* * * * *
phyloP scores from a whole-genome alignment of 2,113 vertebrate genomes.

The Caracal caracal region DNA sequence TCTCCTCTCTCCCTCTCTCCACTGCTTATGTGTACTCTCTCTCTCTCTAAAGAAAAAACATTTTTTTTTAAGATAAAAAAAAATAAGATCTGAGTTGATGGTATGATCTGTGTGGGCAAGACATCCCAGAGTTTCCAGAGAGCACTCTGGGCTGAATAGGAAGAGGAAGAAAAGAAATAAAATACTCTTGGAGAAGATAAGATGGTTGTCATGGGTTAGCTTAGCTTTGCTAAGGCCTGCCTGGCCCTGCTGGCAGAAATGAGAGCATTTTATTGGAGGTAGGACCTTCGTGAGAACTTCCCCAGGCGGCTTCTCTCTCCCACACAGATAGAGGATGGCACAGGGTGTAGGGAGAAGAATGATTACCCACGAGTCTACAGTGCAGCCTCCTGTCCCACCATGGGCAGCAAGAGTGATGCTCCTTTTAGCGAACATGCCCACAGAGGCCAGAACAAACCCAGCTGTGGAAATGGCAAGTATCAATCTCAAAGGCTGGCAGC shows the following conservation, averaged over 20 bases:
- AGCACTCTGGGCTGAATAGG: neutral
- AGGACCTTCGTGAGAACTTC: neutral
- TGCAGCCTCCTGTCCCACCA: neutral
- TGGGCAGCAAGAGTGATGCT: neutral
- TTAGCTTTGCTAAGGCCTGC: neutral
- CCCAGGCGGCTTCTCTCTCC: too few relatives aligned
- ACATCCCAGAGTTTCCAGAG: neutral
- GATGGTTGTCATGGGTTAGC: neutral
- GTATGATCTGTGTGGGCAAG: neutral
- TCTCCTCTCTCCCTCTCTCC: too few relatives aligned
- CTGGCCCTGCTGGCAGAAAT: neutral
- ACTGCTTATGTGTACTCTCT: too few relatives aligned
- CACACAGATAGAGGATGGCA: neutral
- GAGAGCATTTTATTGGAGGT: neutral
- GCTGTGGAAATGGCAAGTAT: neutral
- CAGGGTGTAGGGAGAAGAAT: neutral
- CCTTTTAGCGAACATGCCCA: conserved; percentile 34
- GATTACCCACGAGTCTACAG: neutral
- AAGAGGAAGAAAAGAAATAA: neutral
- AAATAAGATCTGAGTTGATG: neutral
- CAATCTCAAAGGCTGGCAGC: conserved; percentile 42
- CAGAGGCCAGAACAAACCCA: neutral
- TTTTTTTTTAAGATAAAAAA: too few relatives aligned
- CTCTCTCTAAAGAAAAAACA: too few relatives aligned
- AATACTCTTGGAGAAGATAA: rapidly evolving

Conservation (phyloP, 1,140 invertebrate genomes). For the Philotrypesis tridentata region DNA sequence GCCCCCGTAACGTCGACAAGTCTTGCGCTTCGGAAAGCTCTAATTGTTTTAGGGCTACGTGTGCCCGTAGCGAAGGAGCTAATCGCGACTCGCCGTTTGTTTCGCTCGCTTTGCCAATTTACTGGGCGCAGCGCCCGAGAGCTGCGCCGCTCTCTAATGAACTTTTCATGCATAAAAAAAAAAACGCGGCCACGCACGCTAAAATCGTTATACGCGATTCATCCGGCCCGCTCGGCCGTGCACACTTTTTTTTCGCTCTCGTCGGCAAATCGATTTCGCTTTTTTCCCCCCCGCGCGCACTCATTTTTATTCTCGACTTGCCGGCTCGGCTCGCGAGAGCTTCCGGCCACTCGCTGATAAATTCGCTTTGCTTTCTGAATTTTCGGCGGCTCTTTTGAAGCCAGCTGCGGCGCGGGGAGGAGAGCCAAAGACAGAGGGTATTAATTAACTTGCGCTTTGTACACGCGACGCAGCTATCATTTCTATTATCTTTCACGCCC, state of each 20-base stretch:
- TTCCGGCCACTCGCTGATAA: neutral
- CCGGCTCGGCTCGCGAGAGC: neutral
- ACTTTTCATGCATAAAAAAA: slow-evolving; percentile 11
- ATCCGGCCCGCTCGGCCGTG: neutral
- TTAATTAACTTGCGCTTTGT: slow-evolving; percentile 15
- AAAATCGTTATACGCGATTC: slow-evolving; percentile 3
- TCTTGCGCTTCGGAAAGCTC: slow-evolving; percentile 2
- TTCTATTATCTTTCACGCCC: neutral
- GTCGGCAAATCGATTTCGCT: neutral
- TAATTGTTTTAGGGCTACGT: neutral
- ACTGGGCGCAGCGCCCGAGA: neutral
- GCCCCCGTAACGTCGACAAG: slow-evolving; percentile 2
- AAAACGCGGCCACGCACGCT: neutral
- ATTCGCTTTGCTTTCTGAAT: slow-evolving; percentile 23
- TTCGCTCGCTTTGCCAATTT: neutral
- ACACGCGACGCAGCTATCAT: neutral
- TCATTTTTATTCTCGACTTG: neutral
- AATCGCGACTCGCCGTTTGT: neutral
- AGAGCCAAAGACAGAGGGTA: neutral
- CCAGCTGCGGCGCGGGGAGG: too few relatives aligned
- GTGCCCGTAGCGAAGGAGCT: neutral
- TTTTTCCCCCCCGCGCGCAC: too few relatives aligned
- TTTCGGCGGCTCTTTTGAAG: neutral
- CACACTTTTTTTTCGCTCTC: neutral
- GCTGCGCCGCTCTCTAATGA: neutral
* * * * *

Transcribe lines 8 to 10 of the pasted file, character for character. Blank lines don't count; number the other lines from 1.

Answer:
- CCCAGGCGGCTTCTCTCTCC: too few relatives aligned
- ACATCCCAGAGTTTCCAGAG: neutral
- GATGGTTGTCATGGGTTAGC: neutral